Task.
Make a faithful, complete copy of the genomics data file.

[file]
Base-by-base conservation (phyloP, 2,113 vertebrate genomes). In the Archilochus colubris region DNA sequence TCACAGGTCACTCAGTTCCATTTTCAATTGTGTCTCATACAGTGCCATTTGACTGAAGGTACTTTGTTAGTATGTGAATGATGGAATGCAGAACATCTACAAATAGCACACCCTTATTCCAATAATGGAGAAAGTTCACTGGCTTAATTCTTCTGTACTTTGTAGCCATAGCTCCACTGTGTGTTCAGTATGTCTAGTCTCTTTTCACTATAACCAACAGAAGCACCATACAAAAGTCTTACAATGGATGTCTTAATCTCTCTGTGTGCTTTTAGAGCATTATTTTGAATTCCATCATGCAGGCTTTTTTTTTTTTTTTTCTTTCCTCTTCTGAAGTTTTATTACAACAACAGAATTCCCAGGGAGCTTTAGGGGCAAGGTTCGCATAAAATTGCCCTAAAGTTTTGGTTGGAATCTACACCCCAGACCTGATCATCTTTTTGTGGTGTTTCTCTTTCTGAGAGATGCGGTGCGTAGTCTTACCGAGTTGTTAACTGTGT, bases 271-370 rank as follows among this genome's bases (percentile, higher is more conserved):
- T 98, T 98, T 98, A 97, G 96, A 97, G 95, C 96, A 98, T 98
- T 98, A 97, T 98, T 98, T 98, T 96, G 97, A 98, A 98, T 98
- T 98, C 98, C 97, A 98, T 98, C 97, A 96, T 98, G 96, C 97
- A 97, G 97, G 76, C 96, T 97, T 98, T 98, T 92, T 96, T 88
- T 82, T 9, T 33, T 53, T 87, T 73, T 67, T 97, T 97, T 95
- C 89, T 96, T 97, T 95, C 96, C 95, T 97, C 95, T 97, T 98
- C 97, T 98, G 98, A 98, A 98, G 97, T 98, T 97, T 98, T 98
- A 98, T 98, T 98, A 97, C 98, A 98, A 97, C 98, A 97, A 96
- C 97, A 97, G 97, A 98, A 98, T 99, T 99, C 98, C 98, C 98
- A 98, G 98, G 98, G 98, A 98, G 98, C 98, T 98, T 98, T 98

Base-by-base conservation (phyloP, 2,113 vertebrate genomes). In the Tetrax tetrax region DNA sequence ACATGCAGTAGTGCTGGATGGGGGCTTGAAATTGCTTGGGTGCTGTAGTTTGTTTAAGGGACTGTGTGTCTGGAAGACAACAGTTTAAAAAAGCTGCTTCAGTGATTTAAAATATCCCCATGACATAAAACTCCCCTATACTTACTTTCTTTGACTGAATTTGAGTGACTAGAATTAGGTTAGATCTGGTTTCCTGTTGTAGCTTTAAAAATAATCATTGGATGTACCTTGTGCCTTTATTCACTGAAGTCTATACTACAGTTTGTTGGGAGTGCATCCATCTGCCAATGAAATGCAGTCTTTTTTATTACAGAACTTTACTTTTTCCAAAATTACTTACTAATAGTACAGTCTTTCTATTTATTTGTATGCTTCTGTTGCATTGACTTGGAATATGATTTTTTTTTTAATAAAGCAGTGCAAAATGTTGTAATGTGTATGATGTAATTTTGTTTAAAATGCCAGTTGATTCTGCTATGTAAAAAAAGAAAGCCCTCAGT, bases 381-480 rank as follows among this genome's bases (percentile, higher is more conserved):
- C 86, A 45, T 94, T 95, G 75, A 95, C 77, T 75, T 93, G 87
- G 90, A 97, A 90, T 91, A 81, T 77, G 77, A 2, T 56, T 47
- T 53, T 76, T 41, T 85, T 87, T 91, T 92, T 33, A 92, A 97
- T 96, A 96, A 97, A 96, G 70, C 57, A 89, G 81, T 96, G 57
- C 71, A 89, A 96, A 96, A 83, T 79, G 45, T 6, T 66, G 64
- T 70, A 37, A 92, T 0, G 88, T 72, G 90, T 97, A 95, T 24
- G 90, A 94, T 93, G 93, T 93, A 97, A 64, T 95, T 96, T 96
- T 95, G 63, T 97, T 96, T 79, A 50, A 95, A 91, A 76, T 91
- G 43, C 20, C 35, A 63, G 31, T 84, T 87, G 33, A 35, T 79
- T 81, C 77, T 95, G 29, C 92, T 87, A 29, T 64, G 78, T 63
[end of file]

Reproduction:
Base-by-base conservation (phyloP, 2,113 vertebrate genomes). In the Archilochus colubris region DNA sequence TCACAGGTCACTCAGTTCCATTTTCAATTGTGTCTCATACAGTGCCATTTGACTGAAGGTACTTTGTTAGTATGTGAATGATGGAATGCAGAACATCTACAAATAGCACACCCTTATTCCAATAATGGAGAAAGTTCACTGGCTTAATTCTTCTGTACTTTGTAGCCATAGCTCCACTGTGTGTTCAGTATGTCTAGTCTCTTTTCACTATAACCAACAGAAGCACCATACAAAAGTCTTACAATGGATGTCTTAATCTCTCTGTGTGCTTTTAGAGCATTATTTTGAATTCCATCATGCAGGCTTTTTTTTTTTTTTTTCTTTCCTCTTCTGAAGTTTTATTACAACAACAGAATTCCCAGGGAGCTTTAGGGGCAAGGTTCGCATAAAATTGCCCTAAAGTTTTGGTTGGAATCTACACCCCAGACCTGATCATCTTTTTGTGGTGTTTCTCTTTCTGAGAGATGCGGTGCGTAGTCTTACCGAGTTGTTAACTGTGT, bases 271-370 rank as follows among this genome's bases (percentile, higher is more conserved):
- T 98, T 98, T 98, A 97, G 96, A 97, G 95, C 96, A 98, T 98
- T 98, A 97, T 98, T 98, T 98, T 96, G 97, A 98, A 98, T 98
- T 98, C 98, C 97, A 98, T 98, C 97, A 96, T 98, G 96, C 97
- A 97, G 97, G 76, C 96, T 97, T 98, T 98, T 92, T 96, T 88
- T 82, T 9, T 33, T 53, T 87, T 73, T 67, T 97, T 97, T 95
- C 89, T 96, T 97, T 95, C 96, C 95, T 97, C 95, T 97, T 98
- C 97, T 98, G 98, A 98, A 98, G 97, T 98, T 97, T 98, T 98
- A 98, T 98, T 98, A 97, C 98, A 98, A 97, C 98, A 97, A 96
- C 97, A 97, G 97, A 98, A 98, T 99, T 99, C 98, C 98, C 98
- A 98, G 98, G 98, G 98, A 98, G 98, C 98, T 98, T 98, T 98

Base-by-base conservation (phyloP, 2,113 vertebrate genomes). In the Tetrax tetrax region DNA sequence ACATGCAGTAGTGCTGGATGGGGGCTTGAAATTGCTTGGGTGCTGTAGTTTGTTTAAGGGACTGTGTGTCTGGAAGACAACAGTTTAAAAAAGCTGCTTCAGTGATTTAAAATATCCCCATGACATAAAACTCCCCTATACTTACTTTCTTTGACTGAATTTGAGTGACTAGAATTAGGTTAGATCTGGTTTCCTGTTGTAGCTTTAAAAATAATCATTGGATGTACCTTGTGCCTTTATTCACTGAAGTCTATACTACAGTTTGTTGGGAGTGCATCCATCTGCCAATGAAATGCAGTCTTTTTTATTACAGAACTTTACTTTTTCCAAAATTACTTACTAATAGTACAGTCTTTCTATTTATTTGTATGCTTCTGTTGCATTGACTTGGAATATGATTTTTTTTTTAATAAAGCAGTGCAAAATGTTGTAATGTGTATGATGTAATTTTGTTTAAAATGCCAGTTGATTCTGCTATGTAAAAAAAGAAAGCCCTCAGT, bases 381-480 rank as follows among this genome's bases (percentile, higher is more conserved):
- C 86, A 45, T 94, T 95, G 75, A 95, C 77, T 75, T 93, G 87
- G 90, A 97, A 90, T 91, A 81, T 77, G 77, A 2, T 56, T 47
- T 53, T 76, T 41, T 85, T 87, T 91, T 92, T 33, A 92, A 97
- T 96, A 96, A 97, A 96, G 70, C 57, A 89, G 81, T 96, G 57
- C 71, A 89, A 96, A 96, A 83, T 79, G 45, T 6, T 66, G 64
- T 70, A 37, A 92, T 0, G 88, T 72, G 90, T 97, A 95, T 24
- G 90, A 94, T 93, G 93, T 93, A 97, A 64, T 95, T 96, T 96
- T 95, G 63, T 97, T 96, T 79, A 50, A 95, A 91, A 76, T 91
- G 43, C 20, C 35, A 63, G 31, T 84, T 87, G 33, A 35, T 79
- T 81, C 77, T 95, G 29, C 92, T 87, A 29, T 64, G 78, T 63